Jens C. Pruessner

Academic title(s): 



Contact Information:


Phone: 514.761.6131 ext. 6309
Email: jens.pruessner[at]


Mailing Address:
McGill Centre for Studies in Aging
6825 Boulevard Lasalle
Verdun, QC
H4H 1R3


Jens C. Pruessner

Research Areas:

Behavioural Neuroscience | Social & Personality | Health Psychology

Research Summary:

Stress is a great health burden in our society with many associated illnesses. According to an estimate of the World Health Organisation, in 2020 direct and indirect consequences of stress will be the second leading cause of disease. However, people vary in their responses to stressors and not everybody shows the same sensitivity and reactivity to an identical stressful stimulus. This might of course be linked to variations in health consequences as well, since subjects who respond to stressors more easily or strongly might be more at risk of developing a stress-related illness. 

Investigating the possible origins of interindividual differences in stress responsivity is one of the research themes of the laboratory of Dr. Jens Pruessner. In several studies, he has been able to repeatedly show how a specific set of personality variables, especially self-esteem and locus of control, are systematically linked to these different types of stress responses. In a series of studies involving structural Neuroimaging, he has since investigated the integrity of brain structures involved in the regulation of the hypothalamic-pituitary-adrenal (HPA) axis and thus the endocrine stress response, and has found the volume of the hippocampus to be systematically and inversely related to the magnitude of the endocrine stress response, and positively correlated to the personality variables self-esteem and locus of control.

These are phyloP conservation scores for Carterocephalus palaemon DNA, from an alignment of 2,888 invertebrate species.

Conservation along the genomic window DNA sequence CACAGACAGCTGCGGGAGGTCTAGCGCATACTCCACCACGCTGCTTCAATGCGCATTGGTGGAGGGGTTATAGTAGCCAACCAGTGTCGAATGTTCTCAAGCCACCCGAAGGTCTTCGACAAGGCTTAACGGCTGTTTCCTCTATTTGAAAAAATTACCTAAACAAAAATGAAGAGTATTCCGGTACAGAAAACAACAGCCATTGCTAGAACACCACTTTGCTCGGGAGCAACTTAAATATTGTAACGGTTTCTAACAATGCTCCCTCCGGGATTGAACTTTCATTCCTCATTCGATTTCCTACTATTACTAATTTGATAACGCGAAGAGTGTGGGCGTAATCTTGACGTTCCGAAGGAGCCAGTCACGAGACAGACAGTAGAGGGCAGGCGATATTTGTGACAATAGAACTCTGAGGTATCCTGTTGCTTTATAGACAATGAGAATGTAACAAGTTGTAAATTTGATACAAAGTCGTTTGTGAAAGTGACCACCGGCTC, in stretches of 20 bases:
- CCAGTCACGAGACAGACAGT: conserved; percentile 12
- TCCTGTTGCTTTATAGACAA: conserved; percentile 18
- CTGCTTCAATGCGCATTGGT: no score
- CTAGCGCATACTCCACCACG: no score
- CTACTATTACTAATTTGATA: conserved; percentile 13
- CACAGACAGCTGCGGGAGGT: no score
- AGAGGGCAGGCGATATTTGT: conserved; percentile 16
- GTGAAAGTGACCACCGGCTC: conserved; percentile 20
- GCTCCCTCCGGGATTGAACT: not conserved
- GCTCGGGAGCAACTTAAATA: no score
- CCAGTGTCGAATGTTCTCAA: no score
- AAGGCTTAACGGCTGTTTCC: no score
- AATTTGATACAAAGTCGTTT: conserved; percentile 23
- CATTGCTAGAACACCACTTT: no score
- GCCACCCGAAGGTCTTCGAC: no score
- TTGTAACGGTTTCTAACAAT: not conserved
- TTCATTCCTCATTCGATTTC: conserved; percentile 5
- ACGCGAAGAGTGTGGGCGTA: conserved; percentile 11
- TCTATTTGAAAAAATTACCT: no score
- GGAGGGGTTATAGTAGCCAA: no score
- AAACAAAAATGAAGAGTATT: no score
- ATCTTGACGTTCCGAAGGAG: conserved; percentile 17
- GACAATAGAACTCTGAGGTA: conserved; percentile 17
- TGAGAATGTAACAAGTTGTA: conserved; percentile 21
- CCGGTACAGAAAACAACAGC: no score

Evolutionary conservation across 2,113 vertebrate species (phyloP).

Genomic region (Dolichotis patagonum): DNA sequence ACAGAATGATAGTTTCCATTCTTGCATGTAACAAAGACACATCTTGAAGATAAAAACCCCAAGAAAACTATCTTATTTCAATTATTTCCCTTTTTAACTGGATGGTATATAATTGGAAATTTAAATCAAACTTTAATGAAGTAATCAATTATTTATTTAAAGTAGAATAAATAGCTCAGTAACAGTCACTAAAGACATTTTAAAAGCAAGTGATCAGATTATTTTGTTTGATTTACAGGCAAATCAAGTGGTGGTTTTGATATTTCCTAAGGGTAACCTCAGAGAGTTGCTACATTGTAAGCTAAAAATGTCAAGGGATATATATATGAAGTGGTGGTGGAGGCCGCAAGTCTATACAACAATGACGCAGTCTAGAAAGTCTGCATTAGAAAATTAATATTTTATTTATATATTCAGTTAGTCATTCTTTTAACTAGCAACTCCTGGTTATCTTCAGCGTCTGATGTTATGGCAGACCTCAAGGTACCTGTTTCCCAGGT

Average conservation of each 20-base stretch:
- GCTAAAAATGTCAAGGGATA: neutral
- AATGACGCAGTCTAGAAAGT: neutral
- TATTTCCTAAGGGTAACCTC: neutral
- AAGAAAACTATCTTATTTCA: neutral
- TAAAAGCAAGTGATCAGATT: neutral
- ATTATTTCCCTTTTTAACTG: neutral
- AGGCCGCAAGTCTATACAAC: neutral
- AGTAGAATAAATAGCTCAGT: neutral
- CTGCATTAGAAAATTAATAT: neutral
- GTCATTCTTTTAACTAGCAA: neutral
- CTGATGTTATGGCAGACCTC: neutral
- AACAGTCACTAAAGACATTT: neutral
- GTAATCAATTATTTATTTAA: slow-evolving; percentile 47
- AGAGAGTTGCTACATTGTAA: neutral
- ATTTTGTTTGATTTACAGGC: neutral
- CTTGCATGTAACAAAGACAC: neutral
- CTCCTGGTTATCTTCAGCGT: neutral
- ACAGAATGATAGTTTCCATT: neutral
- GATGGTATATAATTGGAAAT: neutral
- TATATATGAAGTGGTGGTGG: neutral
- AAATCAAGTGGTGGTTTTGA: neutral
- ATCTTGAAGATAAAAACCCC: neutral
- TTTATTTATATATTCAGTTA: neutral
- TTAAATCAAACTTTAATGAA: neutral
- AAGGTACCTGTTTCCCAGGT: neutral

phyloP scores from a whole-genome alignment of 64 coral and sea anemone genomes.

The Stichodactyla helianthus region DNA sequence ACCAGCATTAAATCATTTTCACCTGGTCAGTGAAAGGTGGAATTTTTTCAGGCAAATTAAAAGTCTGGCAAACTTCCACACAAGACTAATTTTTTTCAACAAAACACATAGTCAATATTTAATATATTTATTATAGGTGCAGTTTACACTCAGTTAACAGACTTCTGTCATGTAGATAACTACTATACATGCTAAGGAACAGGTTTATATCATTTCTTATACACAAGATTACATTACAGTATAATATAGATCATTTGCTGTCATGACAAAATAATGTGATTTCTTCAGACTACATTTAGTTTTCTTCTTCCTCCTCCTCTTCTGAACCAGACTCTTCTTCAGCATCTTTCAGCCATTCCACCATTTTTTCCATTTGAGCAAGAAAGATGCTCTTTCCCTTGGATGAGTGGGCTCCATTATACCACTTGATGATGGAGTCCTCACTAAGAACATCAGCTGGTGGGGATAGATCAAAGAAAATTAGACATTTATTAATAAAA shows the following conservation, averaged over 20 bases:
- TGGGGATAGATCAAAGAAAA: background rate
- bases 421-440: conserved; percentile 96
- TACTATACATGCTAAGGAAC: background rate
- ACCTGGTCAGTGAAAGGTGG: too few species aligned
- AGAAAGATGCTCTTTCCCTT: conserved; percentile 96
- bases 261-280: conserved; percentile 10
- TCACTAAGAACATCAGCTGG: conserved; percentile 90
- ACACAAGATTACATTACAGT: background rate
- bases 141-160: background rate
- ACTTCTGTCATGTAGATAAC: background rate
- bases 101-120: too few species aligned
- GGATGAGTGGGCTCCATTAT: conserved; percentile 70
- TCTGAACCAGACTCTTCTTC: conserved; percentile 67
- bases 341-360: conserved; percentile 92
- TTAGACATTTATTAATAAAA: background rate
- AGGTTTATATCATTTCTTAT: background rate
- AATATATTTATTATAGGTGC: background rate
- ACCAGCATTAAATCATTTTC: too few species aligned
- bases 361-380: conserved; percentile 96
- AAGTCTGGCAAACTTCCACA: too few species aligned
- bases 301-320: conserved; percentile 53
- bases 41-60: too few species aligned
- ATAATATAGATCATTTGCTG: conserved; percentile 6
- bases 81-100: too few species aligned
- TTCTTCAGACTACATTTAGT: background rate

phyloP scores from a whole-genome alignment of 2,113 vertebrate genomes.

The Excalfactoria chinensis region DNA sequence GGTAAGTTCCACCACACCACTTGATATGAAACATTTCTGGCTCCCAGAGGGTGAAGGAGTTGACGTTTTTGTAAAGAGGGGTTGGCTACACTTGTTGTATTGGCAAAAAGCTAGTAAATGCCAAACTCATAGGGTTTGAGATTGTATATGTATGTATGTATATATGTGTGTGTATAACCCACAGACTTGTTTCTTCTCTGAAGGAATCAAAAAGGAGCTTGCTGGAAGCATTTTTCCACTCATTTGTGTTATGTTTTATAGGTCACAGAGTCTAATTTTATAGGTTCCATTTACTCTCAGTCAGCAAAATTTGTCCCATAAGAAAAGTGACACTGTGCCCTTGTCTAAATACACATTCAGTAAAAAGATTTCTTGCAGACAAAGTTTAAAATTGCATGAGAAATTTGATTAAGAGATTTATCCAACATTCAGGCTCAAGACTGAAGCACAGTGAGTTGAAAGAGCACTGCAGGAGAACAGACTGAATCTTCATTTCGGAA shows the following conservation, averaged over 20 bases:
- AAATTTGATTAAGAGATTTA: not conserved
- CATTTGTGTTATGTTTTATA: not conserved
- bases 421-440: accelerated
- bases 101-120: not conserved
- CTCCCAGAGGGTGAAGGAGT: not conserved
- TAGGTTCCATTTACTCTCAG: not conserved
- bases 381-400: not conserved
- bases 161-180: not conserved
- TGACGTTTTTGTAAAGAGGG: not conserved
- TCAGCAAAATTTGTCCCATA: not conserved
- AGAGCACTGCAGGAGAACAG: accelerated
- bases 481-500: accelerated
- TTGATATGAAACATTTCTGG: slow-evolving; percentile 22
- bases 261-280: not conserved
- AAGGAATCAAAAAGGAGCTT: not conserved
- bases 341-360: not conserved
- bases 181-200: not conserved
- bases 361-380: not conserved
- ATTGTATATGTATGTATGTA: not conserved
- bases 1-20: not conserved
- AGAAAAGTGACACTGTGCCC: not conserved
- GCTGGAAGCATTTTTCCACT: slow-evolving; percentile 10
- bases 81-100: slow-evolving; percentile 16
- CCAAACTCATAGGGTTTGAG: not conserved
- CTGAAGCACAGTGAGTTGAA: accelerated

Further, in a set of recent functional neuroimaging studies, he has been able to show how the central nervous system perceives and processes stress through a network of specific structures in the limbic system and the prefrontal cortex, and how activation changes in the hippocampus and the anterior cingulate specifically seem to be related to the initiation of the endocrine stress response especially in subjects with low self-esteem.

In summary, these studies contribute to a better understanding of the neural mechanisms of stress processing, and how this is affected by differences in personality. Future studies of his laboratory aim to determine the impact of these personality differences on brain integrity and endocrine regulation across the life span.

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